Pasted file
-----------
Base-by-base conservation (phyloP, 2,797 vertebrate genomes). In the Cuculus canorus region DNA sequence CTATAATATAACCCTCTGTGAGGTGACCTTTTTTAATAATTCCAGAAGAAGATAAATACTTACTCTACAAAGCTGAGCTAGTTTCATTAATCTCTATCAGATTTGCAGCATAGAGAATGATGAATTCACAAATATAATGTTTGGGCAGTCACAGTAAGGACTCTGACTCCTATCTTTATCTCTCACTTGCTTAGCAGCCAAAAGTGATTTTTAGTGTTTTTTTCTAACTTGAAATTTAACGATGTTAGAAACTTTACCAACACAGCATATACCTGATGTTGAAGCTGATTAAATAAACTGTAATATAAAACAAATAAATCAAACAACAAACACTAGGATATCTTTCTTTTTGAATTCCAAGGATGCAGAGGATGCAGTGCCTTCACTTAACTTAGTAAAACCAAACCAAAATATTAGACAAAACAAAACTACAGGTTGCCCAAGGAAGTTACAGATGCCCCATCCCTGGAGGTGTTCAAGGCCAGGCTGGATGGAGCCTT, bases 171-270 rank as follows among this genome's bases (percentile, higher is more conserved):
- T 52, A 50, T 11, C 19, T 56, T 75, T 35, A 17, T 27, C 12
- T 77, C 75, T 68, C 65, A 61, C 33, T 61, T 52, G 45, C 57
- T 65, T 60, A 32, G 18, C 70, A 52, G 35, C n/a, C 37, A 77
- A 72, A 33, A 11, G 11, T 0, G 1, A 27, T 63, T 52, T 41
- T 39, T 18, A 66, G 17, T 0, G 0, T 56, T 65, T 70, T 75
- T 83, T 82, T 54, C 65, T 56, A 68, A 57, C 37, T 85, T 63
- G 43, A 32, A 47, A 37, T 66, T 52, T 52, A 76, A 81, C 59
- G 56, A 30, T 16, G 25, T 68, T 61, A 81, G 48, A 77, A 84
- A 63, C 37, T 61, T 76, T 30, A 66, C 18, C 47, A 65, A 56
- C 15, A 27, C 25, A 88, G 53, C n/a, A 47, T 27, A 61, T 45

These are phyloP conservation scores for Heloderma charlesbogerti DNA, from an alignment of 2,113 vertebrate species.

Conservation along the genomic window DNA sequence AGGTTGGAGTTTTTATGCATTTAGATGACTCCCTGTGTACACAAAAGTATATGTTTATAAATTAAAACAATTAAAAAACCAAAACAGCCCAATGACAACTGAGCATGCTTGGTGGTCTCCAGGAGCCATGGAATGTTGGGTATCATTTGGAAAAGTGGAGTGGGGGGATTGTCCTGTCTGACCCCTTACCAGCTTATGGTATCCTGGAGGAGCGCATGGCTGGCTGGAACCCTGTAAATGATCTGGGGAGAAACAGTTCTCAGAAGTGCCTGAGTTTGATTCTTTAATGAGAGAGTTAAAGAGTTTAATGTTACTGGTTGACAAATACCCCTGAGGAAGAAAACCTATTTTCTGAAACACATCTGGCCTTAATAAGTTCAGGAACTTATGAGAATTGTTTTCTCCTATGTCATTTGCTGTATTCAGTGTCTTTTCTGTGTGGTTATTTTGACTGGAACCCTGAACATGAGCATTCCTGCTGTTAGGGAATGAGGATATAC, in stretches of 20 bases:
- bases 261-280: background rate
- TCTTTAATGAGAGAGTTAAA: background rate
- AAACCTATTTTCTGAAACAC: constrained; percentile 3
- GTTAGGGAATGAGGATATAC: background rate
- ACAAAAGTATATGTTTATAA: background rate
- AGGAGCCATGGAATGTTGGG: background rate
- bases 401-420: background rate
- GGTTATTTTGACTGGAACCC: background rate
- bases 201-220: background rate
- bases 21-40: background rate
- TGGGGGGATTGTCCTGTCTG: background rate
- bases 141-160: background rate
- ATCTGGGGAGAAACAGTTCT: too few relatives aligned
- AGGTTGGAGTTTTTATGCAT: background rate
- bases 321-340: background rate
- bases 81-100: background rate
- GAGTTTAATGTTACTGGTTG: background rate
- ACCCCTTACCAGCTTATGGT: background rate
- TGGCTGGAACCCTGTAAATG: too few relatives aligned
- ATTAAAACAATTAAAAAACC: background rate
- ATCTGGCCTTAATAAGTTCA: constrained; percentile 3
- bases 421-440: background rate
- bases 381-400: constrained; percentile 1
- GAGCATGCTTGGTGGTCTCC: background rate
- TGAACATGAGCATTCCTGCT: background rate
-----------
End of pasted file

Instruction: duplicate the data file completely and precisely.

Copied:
Base-by-base conservation (phyloP, 2,797 vertebrate genomes). In the Cuculus canorus region DNA sequence CTATAATATAACCCTCTGTGAGGTGACCTTTTTTAATAATTCCAGAAGAAGATAAATACTTACTCTACAAAGCTGAGCTAGTTTCATTAATCTCTATCAGATTTGCAGCATAGAGAATGATGAATTCACAAATATAATGTTTGGGCAGTCACAGTAAGGACTCTGACTCCTATCTTTATCTCTCACTTGCTTAGCAGCCAAAAGTGATTTTTAGTGTTTTTTTCTAACTTGAAATTTAACGATGTTAGAAACTTTACCAACACAGCATATACCTGATGTTGAAGCTGATTAAATAAACTGTAATATAAAACAAATAAATCAAACAACAAACACTAGGATATCTTTCTTTTTGAATTCCAAGGATGCAGAGGATGCAGTGCCTTCACTTAACTTAGTAAAACCAAACCAAAATATTAGACAAAACAAAACTACAGGTTGCCCAAGGAAGTTACAGATGCCCCATCCCTGGAGGTGTTCAAGGCCAGGCTGGATGGAGCCTT, bases 171-270 rank as follows among this genome's bases (percentile, higher is more conserved):
- T 52, A 50, T 11, C 19, T 56, T 75, T 35, A 17, T 27, C 12
- T 77, C 75, T 68, C 65, A 61, C 33, T 61, T 52, G 45, C 57
- T 65, T 60, A 32, G 18, C 70, A 52, G 35, C n/a, C 37, A 77
- A 72, A 33, A 11, G 11, T 0, G 1, A 27, T 63, T 52, T 41
- T 39, T 18, A 66, G 17, T 0, G 0, T 56, T 65, T 70, T 75
- T 83, T 82, T 54, C 65, T 56, A 68, A 57, C 37, T 85, T 63
- G 43, A 32, A 47, A 37, T 66, T 52, T 52, A 76, A 81, C 59
- G 56, A 30, T 16, G 25, T 68, T 61, A 81, G 48, A 77, A 84
- A 63, C 37, T 61, T 76, T 30, A 66, C 18, C 47, A 65, A 56
- C 15, A 27, C 25, A 88, G 53, C n/a, A 47, T 27, A 61, T 45

These are phyloP conservation scores for Heloderma charlesbogerti DNA, from an alignment of 2,113 vertebrate species.

Conservation along the genomic window DNA sequence AGGTTGGAGTTTTTATGCATTTAGATGACTCCCTGTGTACACAAAAGTATATGTTTATAAATTAAAACAATTAAAAAACCAAAACAGCCCAATGACAACTGAGCATGCTTGGTGGTCTCCAGGAGCCATGGAATGTTGGGTATCATTTGGAAAAGTGGAGTGGGGGGATTGTCCTGTCTGACCCCTTACCAGCTTATGGTATCCTGGAGGAGCGCATGGCTGGCTGGAACCCTGTAAATGATCTGGGGAGAAACAGTTCTCAGAAGTGCCTGAGTTTGATTCTTTAATGAGAGAGTTAAAGAGTTTAATGTTACTGGTTGACAAATACCCCTGAGGAAGAAAACCTATTTTCTGAAACACATCTGGCCTTAATAAGTTCAGGAACTTATGAGAATTGTTTTCTCCTATGTCATTTGCTGTATTCAGTGTCTTTTCTGTGTGGTTATTTTGACTGGAACCCTGAACATGAGCATTCCTGCTGTTAGGGAATGAGGATATAC, in stretches of 20 bases:
- bases 261-280: background rate
- TCTTTAATGAGAGAGTTAAA: background rate
- AAACCTATTTTCTGAAACAC: constrained; percentile 3
- GTTAGGGAATGAGGATATAC: background rate
- ACAAAAGTATATGTTTATAA: background rate
- AGGAGCCATGGAATGTTGGG: background rate
- bases 401-420: background rate
- GGTTATTTTGACTGGAACCC: background rate
- bases 201-220: background rate
- bases 21-40: background rate
- TGGGGGGATTGTCCTGTCTG: background rate
- bases 141-160: background rate
- ATCTGGGGAGAAACAGTTCT: too few relatives aligned
- AGGTTGGAGTTTTTATGCAT: background rate
- bases 321-340: background rate
- bases 81-100: background rate
- GAGTTTAATGTTACTGGTTG: background rate
- ACCCCTTACCAGCTTATGGT: background rate
- TGGCTGGAACCCTGTAAATG: too few relatives aligned
- ATTAAAACAATTAAAAAACC: background rate
- ATCTGGCCTTAATAAGTTCA: constrained; percentile 3
- bases 421-440: background rate
- bases 381-400: constrained; percentile 1
- GAGCATGCTTGGTGGTCTCC: background rate
- TGAACATGAGCATTCCTGCT: background rate